Job-seekers employ a range of tactics that they believe will get them jobs. They work with search firms, build their social media connections, network and contact companies directly. These strategies often lead to interviews, but they don’t necessarily move the needle when it is time for a company to decide whether you’re the right person for the job.

Influencing the hiring manager is the tactic that will secure the job for you, and the post-interview follow-up is the most effective strategy for truly influencing the interviewer. Here’s why.

While hiring managers typically go into an interview with a description of the job and its responsibilities, as well as a vision of the qualities the ideal candidate will possess, their perceptions of their needs can change during the vetting process. Each person hiring manager sees may cause them to think of new qualities they want in an employee, or new duties that could be included in the job description.

The person who gives the hiring manager the most food for thought, who stays in his or her mind the longest, and helps him or her better define the job has a better chance of being called back for another interview. A post-interview follow-up helps seal the deal.

If you’ve made it to the interview stage and the interview went well, it’s not only perfectly acceptable for you to make a follow-up phone call, it’s imperative. When you make the call, do more than ask for a status update: “I just wanted to check in and see where you are in the decision-making process.”

Instead, when they hiring manager tells you they’re still interviewing, try talking about the many ways in which the position could be structured, and the hiring manager’s evolving needs. Offer your help; don’t just ask for a job.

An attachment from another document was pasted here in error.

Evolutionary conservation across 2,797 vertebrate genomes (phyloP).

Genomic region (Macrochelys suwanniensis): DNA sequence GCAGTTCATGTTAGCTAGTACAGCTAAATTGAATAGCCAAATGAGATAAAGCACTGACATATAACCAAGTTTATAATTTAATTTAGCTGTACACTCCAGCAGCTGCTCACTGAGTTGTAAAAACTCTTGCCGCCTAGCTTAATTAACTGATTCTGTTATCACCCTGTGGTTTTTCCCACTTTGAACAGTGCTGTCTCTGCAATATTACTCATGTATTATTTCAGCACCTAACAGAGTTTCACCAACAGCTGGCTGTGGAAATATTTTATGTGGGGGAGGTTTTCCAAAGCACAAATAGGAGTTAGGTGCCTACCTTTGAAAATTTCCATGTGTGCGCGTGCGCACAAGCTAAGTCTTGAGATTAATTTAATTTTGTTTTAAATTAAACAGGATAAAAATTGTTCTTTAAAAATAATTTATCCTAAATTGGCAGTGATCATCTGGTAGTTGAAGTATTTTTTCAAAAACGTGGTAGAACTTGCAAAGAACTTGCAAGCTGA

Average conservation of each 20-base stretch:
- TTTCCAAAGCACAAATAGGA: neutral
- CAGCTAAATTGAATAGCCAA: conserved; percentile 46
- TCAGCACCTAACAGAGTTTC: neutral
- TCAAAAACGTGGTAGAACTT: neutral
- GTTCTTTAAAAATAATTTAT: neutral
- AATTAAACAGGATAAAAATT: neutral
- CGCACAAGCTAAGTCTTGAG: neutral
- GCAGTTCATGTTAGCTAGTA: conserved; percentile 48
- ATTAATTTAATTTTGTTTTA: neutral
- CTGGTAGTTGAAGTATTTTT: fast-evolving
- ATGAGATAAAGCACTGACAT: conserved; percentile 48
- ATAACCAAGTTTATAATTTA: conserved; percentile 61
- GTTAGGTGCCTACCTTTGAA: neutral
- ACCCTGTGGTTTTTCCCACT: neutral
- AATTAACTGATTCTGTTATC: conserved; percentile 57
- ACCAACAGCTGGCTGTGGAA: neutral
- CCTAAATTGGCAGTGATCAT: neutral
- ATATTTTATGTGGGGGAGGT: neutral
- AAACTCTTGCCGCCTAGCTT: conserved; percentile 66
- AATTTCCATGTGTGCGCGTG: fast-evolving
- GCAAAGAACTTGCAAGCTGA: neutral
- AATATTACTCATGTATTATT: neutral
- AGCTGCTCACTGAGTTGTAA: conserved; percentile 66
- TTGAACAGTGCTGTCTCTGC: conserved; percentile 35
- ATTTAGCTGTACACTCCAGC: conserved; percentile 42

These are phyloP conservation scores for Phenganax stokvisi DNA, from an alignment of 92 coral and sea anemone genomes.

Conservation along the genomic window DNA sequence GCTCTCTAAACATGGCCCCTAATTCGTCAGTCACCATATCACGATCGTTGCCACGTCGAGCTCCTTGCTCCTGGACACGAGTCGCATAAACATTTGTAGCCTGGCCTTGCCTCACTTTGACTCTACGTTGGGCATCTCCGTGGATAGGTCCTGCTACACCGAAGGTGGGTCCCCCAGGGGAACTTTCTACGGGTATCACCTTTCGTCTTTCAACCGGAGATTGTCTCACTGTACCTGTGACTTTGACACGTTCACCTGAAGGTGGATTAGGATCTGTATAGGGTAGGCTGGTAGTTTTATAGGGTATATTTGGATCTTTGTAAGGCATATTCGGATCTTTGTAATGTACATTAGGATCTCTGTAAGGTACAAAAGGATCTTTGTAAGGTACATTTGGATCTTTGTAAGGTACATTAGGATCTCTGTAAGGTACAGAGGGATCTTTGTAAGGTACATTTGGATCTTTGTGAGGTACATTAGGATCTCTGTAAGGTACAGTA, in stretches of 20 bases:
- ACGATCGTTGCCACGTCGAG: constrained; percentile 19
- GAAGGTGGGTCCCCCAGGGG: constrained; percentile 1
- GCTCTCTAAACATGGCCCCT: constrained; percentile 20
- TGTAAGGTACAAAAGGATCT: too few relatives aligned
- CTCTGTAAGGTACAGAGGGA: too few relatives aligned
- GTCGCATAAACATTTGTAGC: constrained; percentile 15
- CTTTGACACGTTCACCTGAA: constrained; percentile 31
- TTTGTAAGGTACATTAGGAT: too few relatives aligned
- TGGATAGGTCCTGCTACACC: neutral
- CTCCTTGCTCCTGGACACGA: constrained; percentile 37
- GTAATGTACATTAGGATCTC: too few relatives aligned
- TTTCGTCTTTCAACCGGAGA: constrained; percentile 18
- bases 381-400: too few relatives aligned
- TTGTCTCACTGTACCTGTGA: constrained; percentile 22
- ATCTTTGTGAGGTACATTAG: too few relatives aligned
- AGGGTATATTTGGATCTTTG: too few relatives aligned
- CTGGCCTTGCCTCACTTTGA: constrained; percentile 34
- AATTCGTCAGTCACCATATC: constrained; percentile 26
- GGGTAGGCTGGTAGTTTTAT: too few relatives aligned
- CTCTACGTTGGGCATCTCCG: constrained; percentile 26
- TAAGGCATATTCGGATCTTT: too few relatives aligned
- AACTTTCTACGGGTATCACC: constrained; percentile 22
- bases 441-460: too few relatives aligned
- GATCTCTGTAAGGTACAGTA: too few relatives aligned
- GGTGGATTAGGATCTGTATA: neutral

Remember, your immediate goal following an interview is not to get a job, but to build the relationship that will lead to a job offer. This takes time, and hiring managers are naturally cautious. They prefer to move slowly, in measured steps, rather than hurry into a decision that could turn out to be wrong down the road.

Before you end an interview, feel out the hiring manager about following up. How soon can you make contact to keep the movement going? Each interviewer will be different. Immediately after the interview, drop the interviewer a note or email thanking him or her for the interview and promising to keep in touch.

Your next contact should be a follow-up phone call. At that time, keep the conversation directed at relationship-building, and you won’t come across as a pest.

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